October 16, 2012
This video clip shows some of the amazing footage from Felix Baumgartner’s chest and head cameras during his successful supersonic skydive attempt Sunday. I’m sure you’ve heard most of this by now, but the preliminary numbers are 9 minutes & 3 seconds jump to landing, top speed of 833.9 mph or Mach 1.24, jump height of 128,100 feet, and freefall time of 4 minutes & 20 seconds. He broke all the records previously owned by Col. Joe Kittinger (who was a consultant on the mission and coached Felix through the whole jump) except for one: longest freefall. Presumably this is because he fell so fast. The faster you fall the shorter your freefall time will be. Felix entered a terrifying spin during the first part of the dive, but he managed to regain control and did not have to deploy the emergency stabilization chute, which would have prevented him from breaking speed of sound.
In other science-related news, photographer and videographer Christopher Malin created a surreal new type of timelapse that I’ve yet to see used on space station footage- a stack. Stacking involves blending each frame of the footage into the next, creating a blurred effect with light trails and star trails. Just watch it, it’s kind of a head trip:
A combination of technical problems and gusty winds caused Feliz Baumgartner’s record-breaking 23-mile supersonic skydive attempt to be aborted just as the balloon was being inflated today. They had a good window of calm winds to work with, but weren’t able to get the balloon off before a gust of wind came along and blew parts of the partially inflated balloon onto the ground. This is a dicey situation, because the balloon material is so delicate and folded so meticulously that once it’s been unfolded, it cannot be deflated and used again. As far as I can gather from what was said during live webcast, they only have one backup balloon. Since this is the largest balloon of its type ever made or used, it’s REALLY expensive, so they really have to get it right on the next attempt.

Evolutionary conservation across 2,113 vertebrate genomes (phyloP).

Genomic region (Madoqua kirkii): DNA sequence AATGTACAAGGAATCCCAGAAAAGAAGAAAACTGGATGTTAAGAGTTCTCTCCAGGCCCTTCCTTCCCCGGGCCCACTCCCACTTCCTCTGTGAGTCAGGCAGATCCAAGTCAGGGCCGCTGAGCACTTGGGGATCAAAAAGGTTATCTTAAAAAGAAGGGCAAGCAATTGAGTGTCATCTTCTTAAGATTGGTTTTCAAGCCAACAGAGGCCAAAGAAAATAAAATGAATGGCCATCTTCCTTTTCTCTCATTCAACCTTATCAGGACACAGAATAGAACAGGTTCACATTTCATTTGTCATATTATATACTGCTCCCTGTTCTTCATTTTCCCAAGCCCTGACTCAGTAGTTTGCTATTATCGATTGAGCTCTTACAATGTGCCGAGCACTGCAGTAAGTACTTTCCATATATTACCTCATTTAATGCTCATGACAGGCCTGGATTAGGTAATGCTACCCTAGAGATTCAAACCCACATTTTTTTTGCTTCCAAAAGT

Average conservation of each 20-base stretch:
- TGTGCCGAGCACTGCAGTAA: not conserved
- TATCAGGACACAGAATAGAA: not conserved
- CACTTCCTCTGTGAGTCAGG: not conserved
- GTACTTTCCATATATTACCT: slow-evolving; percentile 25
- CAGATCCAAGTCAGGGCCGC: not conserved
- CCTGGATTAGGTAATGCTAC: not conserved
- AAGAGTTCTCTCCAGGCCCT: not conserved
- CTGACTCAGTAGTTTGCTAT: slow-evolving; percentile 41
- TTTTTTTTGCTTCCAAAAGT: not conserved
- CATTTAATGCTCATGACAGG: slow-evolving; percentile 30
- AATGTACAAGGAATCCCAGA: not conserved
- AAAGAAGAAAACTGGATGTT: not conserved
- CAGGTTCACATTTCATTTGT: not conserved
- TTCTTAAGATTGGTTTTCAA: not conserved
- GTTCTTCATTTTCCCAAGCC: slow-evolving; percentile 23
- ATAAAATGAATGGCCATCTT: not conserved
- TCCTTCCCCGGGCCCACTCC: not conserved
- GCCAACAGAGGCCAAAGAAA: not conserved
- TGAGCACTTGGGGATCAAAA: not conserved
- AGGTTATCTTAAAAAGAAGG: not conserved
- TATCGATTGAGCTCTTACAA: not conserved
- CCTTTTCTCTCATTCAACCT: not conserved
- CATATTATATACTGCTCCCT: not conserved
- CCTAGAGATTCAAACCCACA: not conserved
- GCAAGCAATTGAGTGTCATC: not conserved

The air at the surface, and for roughly the first 1,000 feet off the ground, must be absolutely still for the launch to happen safely. Even a little bit of crosswind can take the balloon off course, dragging the capsule across the ground or smashing it into anything nearby, just as NASA learned first-hand a few years ago during this failed balloon launch in Australia.
Just a quick roundup of some news and updates in the science world:
- Felix Baumgartner’s supersonic, record-setting skydive attempt was delayed until Tuesday morning due to weather concerns. The balloon launch is scheduled for around dawn, so I’ll try to tune into the interwebs tomorrow morning to see how it goes. More at Discovery News.
- Space X successfully launched its first official, non-demonstration mission to the ISS last night. The launch was successful despite the Falcon 9 rocket losing one of its 9 main engines about 90 seconds into the launch. The faulty engine was immediately shut down and the onboard computer recalculated the flight trajectory, adding the necessary burn time to get its Dragon capsule to the correct orbit to rendezvous with the ISS. Phil Plait at Bad Astronomy has the full deets.
- The Mars Rover Curiosity successfully scooped up a sample of soil and agitated it in a bin this past weekend. Instruments on board will soon run a series of tests to determine if the soil could have supported microbial life in the past. Check out this video created from a couple hundred photos taken of the sample as it was being agitated.
September 27, 2012
From the department of “Is This Guy Totally Insane or Totally Badass or Both?” daredevil Felix Baumgartner is finally ready to attempt the world-record breaking skydive for which he’s been training and planning for many years. The Red Bull sponsored event is scheduled to take place Oct. 8th in New Mexico, weather permitting. Statistically early fall is the best time of year for balloon launches and other such experiments and atmospheric shenanigans. If successful, Baumgartner will become the first human to freefall faster than the speed of sound. He will also set the record for the highest skydive, jumping from an altitude of 120,000 feet. This is high enough that his capsule must be enclosed and pressurized, and his suit must be pressurized as well, all while being able to withstand the stresses of supersonic freefall. Just sit back and let that sink in for a while. The guy is jumping out of a balloon capsule at 120,000 feet and will freefall at roughly 700 mph or even faster.
On the surface the whole thing seems like a really expensive adrenaline rush, but it’s really much more. The technological advances required to build his dive suit, and the medical knowledge gained by the close monitoring if his body and vital signs during the freefall, all will contribute to future spacesuit designs and other areas of space exploration and human spaceflight. I’m really looking forward to October 8th, and hope the weather is good for them. (Via Discovery News)